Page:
Jacqueline Collins

Welcome to the big house on the prairie. The Gaylord Rockies Resort & Convention Center popped up seemingly overnight, though it took almost a decade from when the massive project was first proposed to its opening in December 2018. The complex boasts a giant seventeen-room spa, numerous restaurants and over 1,500 rooms. But, really, the only room that matters is the Grand Lodge, which looks like it was transplanted from a ski area (rocks, trees and all) and has a 75-foot-tall atrium window offering an incredible view of the Denver skyline framed by the Rocky Mountains, from Pikes Peak to Longs Peak.

Kenneth Hamblin III

Admit it: You've been dying to book a staycation at the Crawford Hotel in Union Station, but there's that pesky pet to consider. For a $50-a-night pet fee, you can bring your pooch (under sixty pounds, please) to the Crawford, where four-legged guests are supplied with dog beds and dog treats...enough to keep them occupied while you sneak out to enjoy the restaurants in Union Station or walk around the incredibly changed neighborhood. And if you're worried how your pet is doing, the Crawford has Furbo dog cameras, which let you check on your pet, talk to it and even toss out a treat or two, all while you're out on the town.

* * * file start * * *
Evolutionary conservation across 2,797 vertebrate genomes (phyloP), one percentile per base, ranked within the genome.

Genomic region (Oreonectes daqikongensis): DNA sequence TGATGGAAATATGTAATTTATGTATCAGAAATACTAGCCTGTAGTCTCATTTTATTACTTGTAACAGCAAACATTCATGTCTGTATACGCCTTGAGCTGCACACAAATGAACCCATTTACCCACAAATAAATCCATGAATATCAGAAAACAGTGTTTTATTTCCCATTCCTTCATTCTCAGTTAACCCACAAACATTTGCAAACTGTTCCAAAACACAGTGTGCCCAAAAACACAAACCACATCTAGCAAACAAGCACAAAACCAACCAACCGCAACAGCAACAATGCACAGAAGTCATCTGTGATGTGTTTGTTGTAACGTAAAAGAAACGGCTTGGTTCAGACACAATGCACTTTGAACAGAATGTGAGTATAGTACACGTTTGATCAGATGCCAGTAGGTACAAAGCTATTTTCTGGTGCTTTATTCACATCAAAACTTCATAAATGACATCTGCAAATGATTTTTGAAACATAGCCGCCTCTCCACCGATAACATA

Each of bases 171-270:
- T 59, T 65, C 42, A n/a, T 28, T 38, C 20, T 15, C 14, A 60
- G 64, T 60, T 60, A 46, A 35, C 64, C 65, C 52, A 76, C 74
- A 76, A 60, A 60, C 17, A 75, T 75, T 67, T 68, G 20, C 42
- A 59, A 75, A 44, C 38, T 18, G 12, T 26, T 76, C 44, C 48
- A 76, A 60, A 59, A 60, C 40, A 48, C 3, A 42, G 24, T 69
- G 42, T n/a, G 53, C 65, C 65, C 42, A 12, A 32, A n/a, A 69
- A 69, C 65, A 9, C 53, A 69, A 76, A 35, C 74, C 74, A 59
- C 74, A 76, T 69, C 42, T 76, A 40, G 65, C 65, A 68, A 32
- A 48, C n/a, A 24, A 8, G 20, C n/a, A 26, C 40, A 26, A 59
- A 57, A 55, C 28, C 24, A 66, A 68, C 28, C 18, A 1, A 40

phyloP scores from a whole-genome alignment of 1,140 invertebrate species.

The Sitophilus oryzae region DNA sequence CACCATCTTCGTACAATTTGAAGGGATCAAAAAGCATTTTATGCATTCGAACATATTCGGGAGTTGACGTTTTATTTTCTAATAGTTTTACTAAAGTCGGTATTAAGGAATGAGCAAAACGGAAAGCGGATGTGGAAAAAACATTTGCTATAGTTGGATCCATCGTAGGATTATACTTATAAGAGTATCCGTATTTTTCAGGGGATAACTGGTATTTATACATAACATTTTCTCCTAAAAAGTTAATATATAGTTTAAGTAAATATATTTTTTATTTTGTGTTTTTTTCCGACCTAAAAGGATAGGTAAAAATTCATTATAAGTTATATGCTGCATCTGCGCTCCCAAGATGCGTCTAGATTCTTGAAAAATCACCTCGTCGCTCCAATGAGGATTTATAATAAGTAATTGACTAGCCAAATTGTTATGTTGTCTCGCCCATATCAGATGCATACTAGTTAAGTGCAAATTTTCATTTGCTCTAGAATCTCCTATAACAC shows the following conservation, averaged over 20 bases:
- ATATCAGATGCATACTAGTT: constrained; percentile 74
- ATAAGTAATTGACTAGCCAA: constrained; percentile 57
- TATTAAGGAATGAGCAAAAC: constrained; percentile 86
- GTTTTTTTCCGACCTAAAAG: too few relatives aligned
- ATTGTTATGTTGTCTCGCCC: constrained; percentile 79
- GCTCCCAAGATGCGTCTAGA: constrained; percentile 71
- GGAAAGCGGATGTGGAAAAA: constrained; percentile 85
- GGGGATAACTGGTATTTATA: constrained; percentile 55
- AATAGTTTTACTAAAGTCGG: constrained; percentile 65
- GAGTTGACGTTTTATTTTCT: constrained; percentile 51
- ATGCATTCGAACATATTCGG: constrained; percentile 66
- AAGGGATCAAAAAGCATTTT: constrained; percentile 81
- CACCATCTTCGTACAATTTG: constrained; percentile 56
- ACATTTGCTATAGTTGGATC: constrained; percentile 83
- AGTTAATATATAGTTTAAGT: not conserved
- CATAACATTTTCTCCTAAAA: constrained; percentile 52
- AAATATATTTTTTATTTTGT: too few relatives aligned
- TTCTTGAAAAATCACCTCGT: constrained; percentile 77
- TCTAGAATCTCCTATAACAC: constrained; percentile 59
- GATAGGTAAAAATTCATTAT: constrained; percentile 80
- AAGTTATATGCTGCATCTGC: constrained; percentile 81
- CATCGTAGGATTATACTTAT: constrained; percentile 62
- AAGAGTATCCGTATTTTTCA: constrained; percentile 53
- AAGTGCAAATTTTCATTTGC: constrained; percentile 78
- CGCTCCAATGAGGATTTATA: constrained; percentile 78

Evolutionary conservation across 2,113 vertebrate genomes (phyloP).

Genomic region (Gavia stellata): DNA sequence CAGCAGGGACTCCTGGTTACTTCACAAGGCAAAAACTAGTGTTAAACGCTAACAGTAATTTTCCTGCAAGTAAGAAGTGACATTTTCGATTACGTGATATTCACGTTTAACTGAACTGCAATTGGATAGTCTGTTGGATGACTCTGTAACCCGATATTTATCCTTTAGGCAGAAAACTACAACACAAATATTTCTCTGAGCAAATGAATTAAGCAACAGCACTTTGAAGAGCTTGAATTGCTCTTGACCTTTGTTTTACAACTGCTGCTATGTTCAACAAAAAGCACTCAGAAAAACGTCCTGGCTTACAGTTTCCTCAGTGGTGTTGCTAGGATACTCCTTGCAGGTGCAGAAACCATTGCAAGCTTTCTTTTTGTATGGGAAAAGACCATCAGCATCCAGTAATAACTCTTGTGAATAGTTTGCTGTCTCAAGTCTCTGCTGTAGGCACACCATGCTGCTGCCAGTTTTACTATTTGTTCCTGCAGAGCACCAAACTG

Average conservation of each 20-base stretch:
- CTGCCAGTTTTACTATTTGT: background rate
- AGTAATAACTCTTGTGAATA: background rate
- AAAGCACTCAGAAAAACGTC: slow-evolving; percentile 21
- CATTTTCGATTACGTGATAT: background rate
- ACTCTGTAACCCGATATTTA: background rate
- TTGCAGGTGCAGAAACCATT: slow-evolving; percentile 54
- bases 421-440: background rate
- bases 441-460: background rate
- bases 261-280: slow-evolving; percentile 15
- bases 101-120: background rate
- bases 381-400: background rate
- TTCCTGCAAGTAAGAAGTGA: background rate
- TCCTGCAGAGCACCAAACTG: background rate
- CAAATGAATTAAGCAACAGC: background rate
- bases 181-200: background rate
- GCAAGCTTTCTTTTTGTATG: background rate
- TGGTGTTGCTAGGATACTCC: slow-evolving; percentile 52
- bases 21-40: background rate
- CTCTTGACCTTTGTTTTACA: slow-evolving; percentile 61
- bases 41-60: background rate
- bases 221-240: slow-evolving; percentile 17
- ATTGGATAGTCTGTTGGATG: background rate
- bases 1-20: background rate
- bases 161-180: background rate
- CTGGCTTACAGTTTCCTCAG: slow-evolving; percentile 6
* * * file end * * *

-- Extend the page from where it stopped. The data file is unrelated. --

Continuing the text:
Apartment buildings aren't always pet-friendly, much less pet-owner-friendly, and you'll need to sniff around to find just the right spot for you and your best friend. In central Denver, you can't do better than Archer Tower. The property has a huge fenced-off outdoor area where dogs can meet, greet and run themselves ragged. The building also has a common-area penthouse with flat-screen TVs, comfy couches and pool tables. Head up there on a Saturday night and you'll find friendly residents gathered with their beers and bow-wows. Just be ready for a smooch from a pooch.